- The U.S. House of Representatives' Education and Labor Committee will begin discussing a potential reauthorization of the Higher Education Act (HEA), which is now years overdue.
- Rep. Bobby Scott, D-Va., the committee chairman, and Rep. Virginia Foxx, R-N.C., a ranking member, announced the committee will host five bipartisan hearings on topics such as college costs, accountability, retention, equity and the role of community colleges and minority-serving institutions in upward mobility.
- Both members expressed a willingness to work together to find solutions to a wide range of issues in higher education.
Some observers predict Congress will be able to pass a rewrite of the HEA this year because leaders from both the House and the Senate have voiced it will be a priority.
Sen. Lamar Alexander, R-Tenn., chairman of the Senate education committee, has indicated he would like to pass legislation before the end of the year. And many believe his decision to retire at the end of his current term could prompt him to push harder for a rewrite.
Likewise, Scott told reporters in January that it would be a "great accomplishment" if lawmakers could pass a rewrite this year.
To be sure, lawmakers from both parties agree they should tackle issues such as accountability, student-loan defaults and rising tuition prices. However, their solutions to such problems can be at odds, leading some to cast doubt that a divided Congress could compromise on a rewrite.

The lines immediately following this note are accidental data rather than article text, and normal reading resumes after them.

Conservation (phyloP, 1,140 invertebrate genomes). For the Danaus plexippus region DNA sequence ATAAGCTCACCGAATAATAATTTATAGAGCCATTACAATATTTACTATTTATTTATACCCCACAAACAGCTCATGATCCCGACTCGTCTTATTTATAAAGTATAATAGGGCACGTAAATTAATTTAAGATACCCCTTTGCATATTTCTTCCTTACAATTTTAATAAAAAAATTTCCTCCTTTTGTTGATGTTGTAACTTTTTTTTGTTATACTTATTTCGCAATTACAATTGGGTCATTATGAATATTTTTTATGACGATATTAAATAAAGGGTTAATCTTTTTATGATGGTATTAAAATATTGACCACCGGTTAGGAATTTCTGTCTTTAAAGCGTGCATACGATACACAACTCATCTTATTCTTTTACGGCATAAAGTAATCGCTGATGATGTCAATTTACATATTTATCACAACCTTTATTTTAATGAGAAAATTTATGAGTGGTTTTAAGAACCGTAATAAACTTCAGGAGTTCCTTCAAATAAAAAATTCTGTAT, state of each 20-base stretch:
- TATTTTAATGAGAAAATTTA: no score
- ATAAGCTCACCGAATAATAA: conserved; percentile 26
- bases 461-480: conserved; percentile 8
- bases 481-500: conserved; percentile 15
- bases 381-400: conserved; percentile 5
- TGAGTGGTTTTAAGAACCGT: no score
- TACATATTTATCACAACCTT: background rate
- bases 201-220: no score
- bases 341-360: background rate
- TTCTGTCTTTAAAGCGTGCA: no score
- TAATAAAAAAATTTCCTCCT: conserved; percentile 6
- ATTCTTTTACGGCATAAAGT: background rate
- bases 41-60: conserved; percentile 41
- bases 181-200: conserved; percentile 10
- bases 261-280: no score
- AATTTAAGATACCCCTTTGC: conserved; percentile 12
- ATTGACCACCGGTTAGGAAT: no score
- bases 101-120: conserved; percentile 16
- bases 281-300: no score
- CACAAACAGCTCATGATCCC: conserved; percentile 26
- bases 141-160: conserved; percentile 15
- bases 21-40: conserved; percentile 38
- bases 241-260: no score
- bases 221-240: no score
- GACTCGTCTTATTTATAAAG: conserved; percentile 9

During an event in Washington earlier this month, Alexander laid out his priorities for reauthorization. They include simplifying the FAFSA application, withholding students' loan payments from their paychecks based on their income, and tracking student loan repayment at the program level.
Though there is bipartisan support around streamlining the federal student aid application process and collecting better data on student outcomes, the proposal to deduct loan payments from students' paychecks has drawn criticism from some consumer protection advocates.
The HEA was last authorized by Congress in 2008 and has been extended since then. Work on it stalled last year when both parties came up with bills that didn't gain bipartisan support.